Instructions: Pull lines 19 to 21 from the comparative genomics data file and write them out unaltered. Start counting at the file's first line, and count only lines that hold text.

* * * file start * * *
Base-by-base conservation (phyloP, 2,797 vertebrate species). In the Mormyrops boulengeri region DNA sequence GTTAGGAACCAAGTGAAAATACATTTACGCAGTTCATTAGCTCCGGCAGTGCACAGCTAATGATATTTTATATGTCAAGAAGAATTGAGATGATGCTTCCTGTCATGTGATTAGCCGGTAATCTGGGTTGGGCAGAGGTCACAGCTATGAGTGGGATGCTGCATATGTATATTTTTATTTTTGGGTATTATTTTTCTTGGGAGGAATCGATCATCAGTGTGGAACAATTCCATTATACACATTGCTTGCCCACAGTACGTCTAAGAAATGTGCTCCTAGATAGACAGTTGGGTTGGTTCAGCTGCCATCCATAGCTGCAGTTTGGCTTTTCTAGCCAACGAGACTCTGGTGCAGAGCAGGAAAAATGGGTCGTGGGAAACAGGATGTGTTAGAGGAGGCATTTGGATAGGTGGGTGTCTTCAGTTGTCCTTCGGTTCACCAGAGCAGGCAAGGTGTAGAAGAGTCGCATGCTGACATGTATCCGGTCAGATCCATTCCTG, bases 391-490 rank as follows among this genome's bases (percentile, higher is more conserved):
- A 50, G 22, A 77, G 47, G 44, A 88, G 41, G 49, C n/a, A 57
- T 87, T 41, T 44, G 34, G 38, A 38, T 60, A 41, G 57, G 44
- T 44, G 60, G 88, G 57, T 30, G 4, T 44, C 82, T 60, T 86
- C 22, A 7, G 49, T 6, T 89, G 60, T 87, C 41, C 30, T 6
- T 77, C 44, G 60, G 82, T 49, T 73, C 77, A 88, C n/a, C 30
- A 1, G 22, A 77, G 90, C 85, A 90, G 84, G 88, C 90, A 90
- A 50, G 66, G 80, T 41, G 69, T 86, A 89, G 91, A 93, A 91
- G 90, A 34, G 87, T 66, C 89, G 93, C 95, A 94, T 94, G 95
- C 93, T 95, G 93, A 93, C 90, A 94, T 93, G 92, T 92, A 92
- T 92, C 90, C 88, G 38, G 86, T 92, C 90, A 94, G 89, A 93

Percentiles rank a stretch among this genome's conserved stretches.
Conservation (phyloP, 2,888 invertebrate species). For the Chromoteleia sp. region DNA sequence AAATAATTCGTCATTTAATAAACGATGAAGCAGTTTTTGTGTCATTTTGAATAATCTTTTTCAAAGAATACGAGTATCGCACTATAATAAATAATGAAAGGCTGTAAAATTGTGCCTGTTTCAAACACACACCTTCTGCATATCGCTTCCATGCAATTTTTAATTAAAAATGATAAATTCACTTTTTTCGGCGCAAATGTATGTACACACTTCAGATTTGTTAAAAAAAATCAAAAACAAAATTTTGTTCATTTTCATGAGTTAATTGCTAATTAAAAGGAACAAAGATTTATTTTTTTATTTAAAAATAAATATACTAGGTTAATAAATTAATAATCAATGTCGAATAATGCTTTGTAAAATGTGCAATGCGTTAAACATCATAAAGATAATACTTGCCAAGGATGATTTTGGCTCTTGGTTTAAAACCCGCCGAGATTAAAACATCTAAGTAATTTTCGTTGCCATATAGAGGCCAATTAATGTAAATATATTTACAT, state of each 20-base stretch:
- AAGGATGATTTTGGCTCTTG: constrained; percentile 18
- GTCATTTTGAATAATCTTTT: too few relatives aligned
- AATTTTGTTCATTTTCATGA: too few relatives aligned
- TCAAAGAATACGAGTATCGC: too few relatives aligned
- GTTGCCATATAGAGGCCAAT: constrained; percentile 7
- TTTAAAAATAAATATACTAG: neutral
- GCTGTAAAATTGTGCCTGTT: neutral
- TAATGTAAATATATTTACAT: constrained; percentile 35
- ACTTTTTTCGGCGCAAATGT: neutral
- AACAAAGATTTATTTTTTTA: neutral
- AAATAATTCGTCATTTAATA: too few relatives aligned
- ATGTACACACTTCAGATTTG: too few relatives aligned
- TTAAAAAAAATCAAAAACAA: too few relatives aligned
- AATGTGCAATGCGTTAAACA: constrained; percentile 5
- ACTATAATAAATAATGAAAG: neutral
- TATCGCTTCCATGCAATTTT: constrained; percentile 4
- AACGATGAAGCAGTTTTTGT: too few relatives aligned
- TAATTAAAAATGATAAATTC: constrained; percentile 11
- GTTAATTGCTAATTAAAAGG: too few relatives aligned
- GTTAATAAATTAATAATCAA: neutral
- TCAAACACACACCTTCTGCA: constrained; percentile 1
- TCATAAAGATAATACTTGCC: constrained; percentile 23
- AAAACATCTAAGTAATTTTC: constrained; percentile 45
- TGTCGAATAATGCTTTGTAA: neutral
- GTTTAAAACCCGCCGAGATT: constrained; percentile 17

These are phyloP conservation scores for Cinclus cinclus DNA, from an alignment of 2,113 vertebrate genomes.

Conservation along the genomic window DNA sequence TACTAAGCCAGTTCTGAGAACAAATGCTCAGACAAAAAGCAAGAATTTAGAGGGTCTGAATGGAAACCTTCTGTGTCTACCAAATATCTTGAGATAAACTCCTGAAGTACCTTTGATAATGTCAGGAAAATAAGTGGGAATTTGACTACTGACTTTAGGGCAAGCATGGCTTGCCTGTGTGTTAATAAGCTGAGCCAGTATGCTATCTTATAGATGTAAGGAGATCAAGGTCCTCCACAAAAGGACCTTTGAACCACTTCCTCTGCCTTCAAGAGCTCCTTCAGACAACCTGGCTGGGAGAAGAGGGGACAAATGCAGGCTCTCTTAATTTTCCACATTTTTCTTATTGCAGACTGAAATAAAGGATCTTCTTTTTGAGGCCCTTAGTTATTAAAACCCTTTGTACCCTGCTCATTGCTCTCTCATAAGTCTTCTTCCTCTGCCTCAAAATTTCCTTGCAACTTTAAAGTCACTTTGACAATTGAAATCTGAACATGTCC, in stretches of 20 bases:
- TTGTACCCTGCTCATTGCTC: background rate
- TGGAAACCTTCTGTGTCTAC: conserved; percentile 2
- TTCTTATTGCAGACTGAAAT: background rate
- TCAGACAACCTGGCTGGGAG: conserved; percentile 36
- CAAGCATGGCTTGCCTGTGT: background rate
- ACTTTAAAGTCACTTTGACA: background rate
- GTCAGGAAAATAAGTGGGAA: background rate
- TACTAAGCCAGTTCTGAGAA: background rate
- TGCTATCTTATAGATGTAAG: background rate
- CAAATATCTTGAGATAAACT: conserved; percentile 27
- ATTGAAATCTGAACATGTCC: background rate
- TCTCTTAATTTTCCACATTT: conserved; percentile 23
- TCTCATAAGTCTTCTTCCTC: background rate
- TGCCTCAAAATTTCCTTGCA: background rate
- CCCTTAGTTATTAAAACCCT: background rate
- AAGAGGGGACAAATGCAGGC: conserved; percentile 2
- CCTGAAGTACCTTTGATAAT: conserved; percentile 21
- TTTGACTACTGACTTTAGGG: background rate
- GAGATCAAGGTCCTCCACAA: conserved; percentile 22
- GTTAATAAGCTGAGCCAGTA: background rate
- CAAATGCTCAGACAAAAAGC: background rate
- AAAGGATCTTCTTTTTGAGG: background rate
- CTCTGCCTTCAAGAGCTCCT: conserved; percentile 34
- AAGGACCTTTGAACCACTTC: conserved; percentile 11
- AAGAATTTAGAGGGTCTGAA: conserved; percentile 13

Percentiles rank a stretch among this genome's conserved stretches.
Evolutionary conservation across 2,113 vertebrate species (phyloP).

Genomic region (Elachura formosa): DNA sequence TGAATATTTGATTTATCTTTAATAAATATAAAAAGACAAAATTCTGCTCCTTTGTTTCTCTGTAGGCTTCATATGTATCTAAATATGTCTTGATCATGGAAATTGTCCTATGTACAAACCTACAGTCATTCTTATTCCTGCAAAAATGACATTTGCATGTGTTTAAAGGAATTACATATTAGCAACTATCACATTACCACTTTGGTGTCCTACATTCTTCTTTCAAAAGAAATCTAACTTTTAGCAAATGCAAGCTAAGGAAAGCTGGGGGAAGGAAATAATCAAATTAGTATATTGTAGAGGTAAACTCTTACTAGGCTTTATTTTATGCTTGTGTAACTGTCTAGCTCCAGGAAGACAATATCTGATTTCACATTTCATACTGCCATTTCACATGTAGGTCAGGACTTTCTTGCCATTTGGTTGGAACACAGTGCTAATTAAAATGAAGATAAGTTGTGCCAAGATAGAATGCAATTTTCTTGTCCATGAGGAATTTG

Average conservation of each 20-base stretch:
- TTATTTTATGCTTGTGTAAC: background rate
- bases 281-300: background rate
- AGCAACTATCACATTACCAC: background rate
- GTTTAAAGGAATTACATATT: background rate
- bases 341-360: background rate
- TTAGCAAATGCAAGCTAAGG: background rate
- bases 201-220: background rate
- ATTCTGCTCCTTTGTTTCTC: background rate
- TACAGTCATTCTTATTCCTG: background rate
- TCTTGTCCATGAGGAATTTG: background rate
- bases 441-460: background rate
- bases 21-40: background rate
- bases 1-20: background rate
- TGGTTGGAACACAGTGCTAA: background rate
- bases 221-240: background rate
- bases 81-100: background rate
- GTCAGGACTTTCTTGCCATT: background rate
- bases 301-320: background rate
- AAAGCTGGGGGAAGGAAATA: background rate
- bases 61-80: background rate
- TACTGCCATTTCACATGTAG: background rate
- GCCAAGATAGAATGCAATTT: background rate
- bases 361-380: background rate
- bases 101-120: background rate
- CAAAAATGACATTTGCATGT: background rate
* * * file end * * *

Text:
- TTTAAAAATAAATATACTAG: neutral
- GCTGTAAAATTGTGCCTGTT: neutral
- TAATGTAAATATATTTACAT: constrained; percentile 35